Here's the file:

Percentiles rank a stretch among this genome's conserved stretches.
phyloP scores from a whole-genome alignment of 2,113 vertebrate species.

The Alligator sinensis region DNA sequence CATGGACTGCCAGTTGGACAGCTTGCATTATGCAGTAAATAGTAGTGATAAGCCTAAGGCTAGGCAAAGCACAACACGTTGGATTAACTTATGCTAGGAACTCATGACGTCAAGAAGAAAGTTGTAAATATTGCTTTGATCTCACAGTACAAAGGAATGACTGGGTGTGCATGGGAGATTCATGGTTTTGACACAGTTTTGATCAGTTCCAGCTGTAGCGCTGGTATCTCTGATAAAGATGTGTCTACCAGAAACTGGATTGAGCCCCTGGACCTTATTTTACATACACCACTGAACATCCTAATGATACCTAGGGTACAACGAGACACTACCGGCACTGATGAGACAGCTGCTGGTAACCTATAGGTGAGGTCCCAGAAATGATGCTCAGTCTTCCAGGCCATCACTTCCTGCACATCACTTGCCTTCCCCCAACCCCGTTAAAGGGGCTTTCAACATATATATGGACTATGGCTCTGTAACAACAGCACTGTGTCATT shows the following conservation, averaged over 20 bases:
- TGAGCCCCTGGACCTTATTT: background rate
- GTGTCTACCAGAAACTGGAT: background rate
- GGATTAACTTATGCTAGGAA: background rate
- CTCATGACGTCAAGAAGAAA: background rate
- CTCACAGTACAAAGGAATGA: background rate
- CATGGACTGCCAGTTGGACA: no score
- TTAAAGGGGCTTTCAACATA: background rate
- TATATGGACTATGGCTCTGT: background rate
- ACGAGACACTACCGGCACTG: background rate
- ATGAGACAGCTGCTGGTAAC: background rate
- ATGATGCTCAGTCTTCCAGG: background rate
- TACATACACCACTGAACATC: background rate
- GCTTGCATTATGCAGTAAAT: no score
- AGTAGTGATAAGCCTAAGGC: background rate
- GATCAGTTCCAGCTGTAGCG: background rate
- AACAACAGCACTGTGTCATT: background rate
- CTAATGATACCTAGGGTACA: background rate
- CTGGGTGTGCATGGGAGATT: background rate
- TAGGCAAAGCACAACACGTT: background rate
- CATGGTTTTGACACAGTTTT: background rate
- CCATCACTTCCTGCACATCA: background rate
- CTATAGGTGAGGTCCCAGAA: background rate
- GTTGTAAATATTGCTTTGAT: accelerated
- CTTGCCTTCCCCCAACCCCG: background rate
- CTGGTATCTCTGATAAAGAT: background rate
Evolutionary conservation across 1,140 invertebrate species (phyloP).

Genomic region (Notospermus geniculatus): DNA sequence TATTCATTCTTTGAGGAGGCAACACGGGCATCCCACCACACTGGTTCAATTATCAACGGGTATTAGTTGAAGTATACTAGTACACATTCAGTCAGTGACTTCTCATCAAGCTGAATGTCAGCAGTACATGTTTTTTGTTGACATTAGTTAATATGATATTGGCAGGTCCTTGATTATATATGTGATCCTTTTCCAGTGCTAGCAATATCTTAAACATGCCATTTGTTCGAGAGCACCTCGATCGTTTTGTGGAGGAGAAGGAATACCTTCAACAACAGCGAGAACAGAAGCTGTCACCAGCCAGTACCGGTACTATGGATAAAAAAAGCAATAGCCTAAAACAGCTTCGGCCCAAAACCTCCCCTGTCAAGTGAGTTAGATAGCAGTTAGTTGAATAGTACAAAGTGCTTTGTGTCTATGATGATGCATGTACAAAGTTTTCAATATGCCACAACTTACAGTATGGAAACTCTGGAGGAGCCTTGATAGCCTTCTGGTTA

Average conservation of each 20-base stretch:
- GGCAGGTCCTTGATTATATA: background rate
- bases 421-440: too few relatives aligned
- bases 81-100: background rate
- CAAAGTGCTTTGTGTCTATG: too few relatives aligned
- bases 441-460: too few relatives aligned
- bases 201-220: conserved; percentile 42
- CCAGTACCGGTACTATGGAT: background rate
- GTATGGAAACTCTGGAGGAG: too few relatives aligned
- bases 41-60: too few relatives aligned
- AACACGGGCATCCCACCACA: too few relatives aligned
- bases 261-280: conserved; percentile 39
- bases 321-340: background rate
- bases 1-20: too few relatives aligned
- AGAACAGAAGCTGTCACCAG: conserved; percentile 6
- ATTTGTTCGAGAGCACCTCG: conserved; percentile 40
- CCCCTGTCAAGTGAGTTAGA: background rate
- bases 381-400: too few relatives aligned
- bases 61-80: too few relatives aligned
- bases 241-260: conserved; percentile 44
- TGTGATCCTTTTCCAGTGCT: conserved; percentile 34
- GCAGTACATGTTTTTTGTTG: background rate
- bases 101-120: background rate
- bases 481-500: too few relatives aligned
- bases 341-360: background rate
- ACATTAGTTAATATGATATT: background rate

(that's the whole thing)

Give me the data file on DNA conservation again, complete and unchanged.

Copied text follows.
Percentiles rank a stretch among this genome's conserved stretches.
phyloP scores from a whole-genome alignment of 2,113 vertebrate species.

The Alligator sinensis region DNA sequence CATGGACTGCCAGTTGGACAGCTTGCATTATGCAGTAAATAGTAGTGATAAGCCTAAGGCTAGGCAAAGCACAACACGTTGGATTAACTTATGCTAGGAACTCATGACGTCAAGAAGAAAGTTGTAAATATTGCTTTGATCTCACAGTACAAAGGAATGACTGGGTGTGCATGGGAGATTCATGGTTTTGACACAGTTTTGATCAGTTCCAGCTGTAGCGCTGGTATCTCTGATAAAGATGTGTCTACCAGAAACTGGATTGAGCCCCTGGACCTTATTTTACATACACCACTGAACATCCTAATGATACCTAGGGTACAACGAGACACTACCGGCACTGATGAGACAGCTGCTGGTAACCTATAGGTGAGGTCCCAGAAATGATGCTCAGTCTTCCAGGCCATCACTTCCTGCACATCACTTGCCTTCCCCCAACCCCGTTAAAGGGGCTTTCAACATATATATGGACTATGGCTCTGTAACAACAGCACTGTGTCATT shows the following conservation, averaged over 20 bases:
- TGAGCCCCTGGACCTTATTT: background rate
- GTGTCTACCAGAAACTGGAT: background rate
- GGATTAACTTATGCTAGGAA: background rate
- CTCATGACGTCAAGAAGAAA: background rate
- CTCACAGTACAAAGGAATGA: background rate
- CATGGACTGCCAGTTGGACA: no score
- TTAAAGGGGCTTTCAACATA: background rate
- TATATGGACTATGGCTCTGT: background rate
- ACGAGACACTACCGGCACTG: background rate
- ATGAGACAGCTGCTGGTAAC: background rate
- ATGATGCTCAGTCTTCCAGG: background rate
- TACATACACCACTGAACATC: background rate
- GCTTGCATTATGCAGTAAAT: no score
- AGTAGTGATAAGCCTAAGGC: background rate
- GATCAGTTCCAGCTGTAGCG: background rate
- AACAACAGCACTGTGTCATT: background rate
- CTAATGATACCTAGGGTACA: background rate
- CTGGGTGTGCATGGGAGATT: background rate
- TAGGCAAAGCACAACACGTT: background rate
- CATGGTTTTGACACAGTTTT: background rate
- CCATCACTTCCTGCACATCA: background rate
- CTATAGGTGAGGTCCCAGAA: background rate
- GTTGTAAATATTGCTTTGAT: accelerated
- CTTGCCTTCCCCCAACCCCG: background rate
- CTGGTATCTCTGATAAAGAT: background rate
Evolutionary conservation across 1,140 invertebrate species (phyloP).

Genomic region (Notospermus geniculatus): DNA sequence TATTCATTCTTTGAGGAGGCAACACGGGCATCCCACCACACTGGTTCAATTATCAACGGGTATTAGTTGAAGTATACTAGTACACATTCAGTCAGTGACTTCTCATCAAGCTGAATGTCAGCAGTACATGTTTTTTGTTGACATTAGTTAATATGATATTGGCAGGTCCTTGATTATATATGTGATCCTTTTCCAGTGCTAGCAATATCTTAAACATGCCATTTGTTCGAGAGCACCTCGATCGTTTTGTGGAGGAGAAGGAATACCTTCAACAACAGCGAGAACAGAAGCTGTCACCAGCCAGTACCGGTACTATGGATAAAAAAAGCAATAGCCTAAAACAGCTTCGGCCCAAAACCTCCCCTGTCAAGTGAGTTAGATAGCAGTTAGTTGAATAGTACAAAGTGCTTTGTGTCTATGATGATGCATGTACAAAGTTTTCAATATGCCACAACTTACAGTATGGAAACTCTGGAGGAGCCTTGATAGCCTTCTGGTTA

Average conservation of each 20-base stretch:
- GGCAGGTCCTTGATTATATA: background rate
- bases 421-440: too few relatives aligned
- bases 81-100: background rate
- CAAAGTGCTTTGTGTCTATG: too few relatives aligned
- bases 441-460: too few relatives aligned
- bases 201-220: conserved; percentile 42
- CCAGTACCGGTACTATGGAT: background rate
- GTATGGAAACTCTGGAGGAG: too few relatives aligned
- bases 41-60: too few relatives aligned
- AACACGGGCATCCCACCACA: too few relatives aligned
- bases 261-280: conserved; percentile 39
- bases 321-340: background rate
- bases 1-20: too few relatives aligned
- AGAACAGAAGCTGTCACCAG: conserved; percentile 6
- ATTTGTTCGAGAGCACCTCG: conserved; percentile 40
- CCCCTGTCAAGTGAGTTAGA: background rate
- bases 381-400: too few relatives aligned
- bases 61-80: too few relatives aligned
- bases 241-260: conserved; percentile 44
- TGTGATCCTTTTCCAGTGCT: conserved; percentile 34
- GCAGTACATGTTTTTTGTTG: background rate
- bases 101-120: background rate
- bases 481-500: too few relatives aligned
- bases 341-360: background rate
- ACATTAGTTAATATGATATT: background rate